The men sat silently; the women were chirpy––talking and cracking jokes. They were less mindful of the people around. Nonetheless in polite meaningless conversation, it emerged that they were a part of a larger ‘women only’ group (nearly a dozen or more travelling by the same train) visiting Ujjain and the nearby places of tourist interest. Their visit to the holy city had nothing to do with their religious beliefs. They were just going sightseeing.

More about them…

That rare species of genuinely happy humans had got together and embarked on this excursion; they had been visiting places similarly for several years now. They had been abroad in the yesteryears. They said that they were through with their commitments in the sense most Indians look at life. Their children were married and well settled in life with respectable jobs. The husbands? Well, they too were happy doing what they were doing.

They appeared to be working ladies in Government jobs travelling on Leave Travel Concession (LTC). A little more familiarity led to a revelation. They were all working for MTNL/ BSNL. They were travelling at their own expense, not on LTC. They had not received their pay cheques for some months and to add to their woes, there was a move to lower their retirement age. There were some glitches with the Voluntary Retirement Scheme (VRS) too.

Surprisingly, there was no trace of grief that one would normally associate with people in such a state––no pay for months and uncertain future. Their only ray of hope was––the union leaders being true to themselves and finding an amicable solution. If the union leaders fell for any personal allurement by the management/ government, all of them would face doom.

“Why were they, the MTNL/ BSNL, a one time Nav Ratna Company, in such dire straits?” queried a curious listener.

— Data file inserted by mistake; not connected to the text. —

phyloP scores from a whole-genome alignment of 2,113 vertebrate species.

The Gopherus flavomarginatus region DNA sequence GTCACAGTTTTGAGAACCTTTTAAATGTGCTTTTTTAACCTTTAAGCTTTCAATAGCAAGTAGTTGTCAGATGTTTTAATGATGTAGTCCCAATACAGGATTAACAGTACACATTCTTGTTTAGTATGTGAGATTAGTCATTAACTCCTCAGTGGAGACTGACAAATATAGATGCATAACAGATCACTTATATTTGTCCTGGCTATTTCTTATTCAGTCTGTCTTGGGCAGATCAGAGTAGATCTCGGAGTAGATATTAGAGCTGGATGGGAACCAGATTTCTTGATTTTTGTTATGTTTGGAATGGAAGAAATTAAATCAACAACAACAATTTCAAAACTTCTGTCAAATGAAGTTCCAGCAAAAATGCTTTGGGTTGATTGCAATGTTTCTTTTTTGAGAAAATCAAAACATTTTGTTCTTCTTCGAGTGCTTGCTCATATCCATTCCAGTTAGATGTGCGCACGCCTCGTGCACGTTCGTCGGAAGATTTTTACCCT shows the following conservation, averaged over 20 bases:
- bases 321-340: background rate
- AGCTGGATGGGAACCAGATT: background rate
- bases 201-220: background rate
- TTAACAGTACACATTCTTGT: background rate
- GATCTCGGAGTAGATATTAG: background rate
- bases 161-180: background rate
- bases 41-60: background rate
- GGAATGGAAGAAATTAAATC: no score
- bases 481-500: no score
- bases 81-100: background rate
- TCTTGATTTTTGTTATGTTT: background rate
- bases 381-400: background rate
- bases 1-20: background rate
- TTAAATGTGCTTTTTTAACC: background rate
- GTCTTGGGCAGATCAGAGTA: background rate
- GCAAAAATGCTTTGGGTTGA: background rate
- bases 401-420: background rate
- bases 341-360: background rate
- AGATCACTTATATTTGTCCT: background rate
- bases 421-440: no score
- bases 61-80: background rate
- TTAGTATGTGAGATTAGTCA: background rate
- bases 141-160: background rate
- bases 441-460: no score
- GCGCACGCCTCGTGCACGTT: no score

“Sir, for years we (MTNL/BSNL) have been getting a raw deal, a stepmotherly treatment. Successive governments have tried to clip our wings. We were not allowed  to partcipate (actually ‘forbidden’) when 4G spectrum was auctioned. Now even though we give unlimited data, other private companies are preferred because although they offer very little data, they provide much higher speeds (4G). We have enviable assets, which are rotting. If the government has decided to favour the private players over us, so be it. They can go ahead and sell our assets and give us our pay.” With passion they continued to talk in turns. “Now that we do not have 4G we’ll not be eligible to go in for 5G although our R&D people are already working with some world leaders on 7G technology.”

One of the ladies showed a video clip on her mobile in which someone was trying passionately to elucidate how MTNL/BSNL were unscrupulously marginalised.

Their arguments were Greek and Latin to us. And honestly, we didn’t care. We were satisfied with our Jio and Airtel connectivity. Without going into the depth of what those ladies were saying, we tended to believe that MTNL/BSNL were paying for their poor performance. Period!

Did they care what we thought about MTNL/ BSNL or about them? Or, what was in store for them? Not the least.

Women of Substance

Those exuberant women were joined by many others of their ilk when they disembarked at Ujjain Junction. None would have believed that they were going through a crisis of their lifetime with no end in sight. “We want to live life today and now,” said one of them. “Tomorrow when we retire, we’ll go and settle down in different parts of the country and might not get an opportunity to be together ever again.”

Never seen women of such substance, such grit. God was perhaps reading my lips when I picked up my bags to proceed homeward: “Oh God! Give them their due, and more.” I had prayed.

A week later, lost in the din of the UN Climate Summit and Howdy Modi, there are two news items.

One, a threat from a foreign vendor: “Won’t invest more if denied 5G permission, says Huawei.” Is it going to be another nail in the coffin of BSNL/MTNL?